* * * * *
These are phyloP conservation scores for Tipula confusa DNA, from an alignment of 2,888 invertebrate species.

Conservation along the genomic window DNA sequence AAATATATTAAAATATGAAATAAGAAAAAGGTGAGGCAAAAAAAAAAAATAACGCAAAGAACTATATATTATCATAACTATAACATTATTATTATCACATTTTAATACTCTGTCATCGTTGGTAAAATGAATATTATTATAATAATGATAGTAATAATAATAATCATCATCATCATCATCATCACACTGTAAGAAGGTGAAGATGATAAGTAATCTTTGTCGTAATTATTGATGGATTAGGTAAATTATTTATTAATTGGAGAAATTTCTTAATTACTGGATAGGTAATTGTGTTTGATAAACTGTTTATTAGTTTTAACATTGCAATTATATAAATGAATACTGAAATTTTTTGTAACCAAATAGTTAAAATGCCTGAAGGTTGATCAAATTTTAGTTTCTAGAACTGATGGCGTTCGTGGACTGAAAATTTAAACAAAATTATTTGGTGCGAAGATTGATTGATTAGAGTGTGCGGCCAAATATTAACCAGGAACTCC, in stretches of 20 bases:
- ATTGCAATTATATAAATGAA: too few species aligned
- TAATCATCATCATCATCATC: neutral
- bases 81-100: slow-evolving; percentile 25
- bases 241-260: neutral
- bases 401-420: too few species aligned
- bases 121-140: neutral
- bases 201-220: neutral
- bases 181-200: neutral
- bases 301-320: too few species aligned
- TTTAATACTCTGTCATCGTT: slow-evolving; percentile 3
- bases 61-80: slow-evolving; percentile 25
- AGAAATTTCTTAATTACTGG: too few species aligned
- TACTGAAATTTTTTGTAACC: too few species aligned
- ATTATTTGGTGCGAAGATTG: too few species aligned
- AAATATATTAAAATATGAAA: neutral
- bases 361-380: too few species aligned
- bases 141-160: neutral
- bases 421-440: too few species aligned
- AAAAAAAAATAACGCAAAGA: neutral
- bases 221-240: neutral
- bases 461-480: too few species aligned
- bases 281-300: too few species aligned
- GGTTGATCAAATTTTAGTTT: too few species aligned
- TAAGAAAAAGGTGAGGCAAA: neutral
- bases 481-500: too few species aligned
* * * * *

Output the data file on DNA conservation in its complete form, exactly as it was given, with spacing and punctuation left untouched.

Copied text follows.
These are phyloP conservation scores for Tipula confusa DNA, from an alignment of 2,888 invertebrate species.

Conservation along the genomic window DNA sequence AAATATATTAAAATATGAAATAAGAAAAAGGTGAGGCAAAAAAAAAAAATAACGCAAAGAACTATATATTATCATAACTATAACATTATTATTATCACATTTTAATACTCTGTCATCGTTGGTAAAATGAATATTATTATAATAATGATAGTAATAATAATAATCATCATCATCATCATCATCACACTGTAAGAAGGTGAAGATGATAAGTAATCTTTGTCGTAATTATTGATGGATTAGGTAAATTATTTATTAATTGGAGAAATTTCTTAATTACTGGATAGGTAATTGTGTTTGATAAACTGTTTATTAGTTTTAACATTGCAATTATATAAATGAATACTGAAATTTTTTGTAACCAAATAGTTAAAATGCCTGAAGGTTGATCAAATTTTAGTTTCTAGAACTGATGGCGTTCGTGGACTGAAAATTTAAACAAAATTATTTGGTGCGAAGATTGATTGATTAGAGTGTGCGGCCAAATATTAACCAGGAACTCC, in stretches of 20 bases:
- ATTGCAATTATATAAATGAA: too few species aligned
- TAATCATCATCATCATCATC: neutral
- bases 81-100: slow-evolving; percentile 25
- bases 241-260: neutral
- bases 401-420: too few species aligned
- bases 121-140: neutral
- bases 201-220: neutral
- bases 181-200: neutral
- bases 301-320: too few species aligned
- TTTAATACTCTGTCATCGTT: slow-evolving; percentile 3
- bases 61-80: slow-evolving; percentile 25
- AGAAATTTCTTAATTACTGG: too few species aligned
- TACTGAAATTTTTTGTAACC: too few species aligned
- ATTATTTGGTGCGAAGATTG: too few species aligned
- AAATATATTAAAATATGAAA: neutral
- bases 361-380: too few species aligned
- bases 141-160: neutral
- bases 421-440: too few species aligned
- AAAAAAAAATAACGCAAAGA: neutral
- bases 221-240: neutral
- bases 461-480: too few species aligned
- bases 281-300: too few species aligned
- GGTTGATCAAATTTTAGTTT: too few species aligned
- TAAGAAAAAGGTGAGGCAAA: neutral
- bases 481-500: too few species aligned